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7 Deadly Sins of Personal Finance: Don’t Plan For the Future

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7 Deadly Sins of Personal FinanceHot on the heels of a pretty bad sin yesterday, Failing to Budget, comes its brother in arms – failing to plan for the future.

The basic “plan” in life is fairly straight-forward and well documented. You grow up, you go to school, you get a job, you retire, and then you die. When you’re in one phase, you’re hopefully enjoy that phase but also planning for the next one. While the specifics will differ from person to person (some people get married and start a family, some get married and don’t have children, some never get married, some enter domestic partnerships, common law, the list could go on forever), the general phases are the same for everyone. This leads to the third Deadly Sin of Personal Finance:

Failing to Financially Plan For the Future

There’s a well known phrase in the working world (and I’m paraphrasing I think): “Don’t dress for the job you have, dress for the one you want.” The difference between dressing yourself in the morning and planning for your financial future is that planning benefits from the amazing and magical powers of compound interest. In general, the earlier you plan for something, the easier it will be to accomplish. If you have to save twenty thousand dollars for a down payment on a house, it’s easier to save it over five years than it is over two.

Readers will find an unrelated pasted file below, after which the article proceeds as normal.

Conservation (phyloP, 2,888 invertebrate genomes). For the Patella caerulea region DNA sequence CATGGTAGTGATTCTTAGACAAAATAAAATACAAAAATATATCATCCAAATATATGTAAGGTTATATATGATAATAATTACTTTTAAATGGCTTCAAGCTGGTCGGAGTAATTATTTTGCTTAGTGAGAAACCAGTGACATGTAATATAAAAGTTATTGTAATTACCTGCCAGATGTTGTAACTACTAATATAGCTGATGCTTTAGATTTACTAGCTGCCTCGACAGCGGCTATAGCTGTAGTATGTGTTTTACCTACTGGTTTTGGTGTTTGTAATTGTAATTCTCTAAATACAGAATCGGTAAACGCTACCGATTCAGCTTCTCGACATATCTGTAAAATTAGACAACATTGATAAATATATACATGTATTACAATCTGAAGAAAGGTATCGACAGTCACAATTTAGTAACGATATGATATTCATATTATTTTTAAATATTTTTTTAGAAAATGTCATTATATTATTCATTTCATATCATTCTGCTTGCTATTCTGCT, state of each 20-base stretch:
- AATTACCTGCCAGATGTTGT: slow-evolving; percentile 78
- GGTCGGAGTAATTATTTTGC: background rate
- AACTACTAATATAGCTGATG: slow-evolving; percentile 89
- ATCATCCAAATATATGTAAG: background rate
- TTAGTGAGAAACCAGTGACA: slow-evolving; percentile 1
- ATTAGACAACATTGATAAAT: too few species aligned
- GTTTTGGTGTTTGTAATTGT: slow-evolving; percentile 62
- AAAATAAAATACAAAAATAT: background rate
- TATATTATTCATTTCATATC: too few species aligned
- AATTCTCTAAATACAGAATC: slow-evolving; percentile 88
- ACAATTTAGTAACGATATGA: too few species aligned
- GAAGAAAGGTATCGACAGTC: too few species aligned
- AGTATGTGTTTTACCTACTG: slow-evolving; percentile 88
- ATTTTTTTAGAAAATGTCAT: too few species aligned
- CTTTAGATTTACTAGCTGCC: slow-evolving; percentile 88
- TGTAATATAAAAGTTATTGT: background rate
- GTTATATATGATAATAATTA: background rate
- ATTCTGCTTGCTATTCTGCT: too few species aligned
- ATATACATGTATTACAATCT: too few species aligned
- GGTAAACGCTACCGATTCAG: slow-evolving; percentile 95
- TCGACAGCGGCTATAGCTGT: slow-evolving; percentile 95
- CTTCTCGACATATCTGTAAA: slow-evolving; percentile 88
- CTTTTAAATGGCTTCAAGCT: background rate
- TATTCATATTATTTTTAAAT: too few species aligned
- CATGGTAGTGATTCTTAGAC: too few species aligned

How do you plan for the future? This is actually quite easy and people often fail to do it in the first place, rather than fail at doing it. A technique we used was to draw a time-line and attempt to estimate the major milestones in your life along with any associated financial needs. MBA students probably recognize it as some form of a cash flow graph, except all the cash flows out. (MBA answer: don’t have kids, not a sound investment!) Here’s an example:

Fictitious Blueprint for Financial Prosperity Long Term Plan

Fictitious BFP Long Term Plan

That’s not our financial plan, I just made something up for an example but if it were our plan, it suffers from two failures immediately. First, I wrote up that financial plan in about five minutes without any research on the numbers used. Second, I did it without talking with my wife (which means it’s not really our plan). While better than nothing, it’s not ideal because it should be our plan (plus the plan includes kids, which is difficult to do by yourself).

The plan itself is sparse but it does capture two salient details about the next phase in our life:

  • It identifies a desire to have three kids, separated two years apart, starting in three years.
  • One or both of us plans to retire in 35 years.

Starting a family is the first part of the plan. You need some up front money saved up for the medical bills and needs of the pregnancy and a new baby (times three) and you’ll need to start saving up for college, if your kid is going. By pegging the birth of the first child to be three years in the future, you establish a three year window to save for the first child, a five year window for the second, and a seven year window for the third.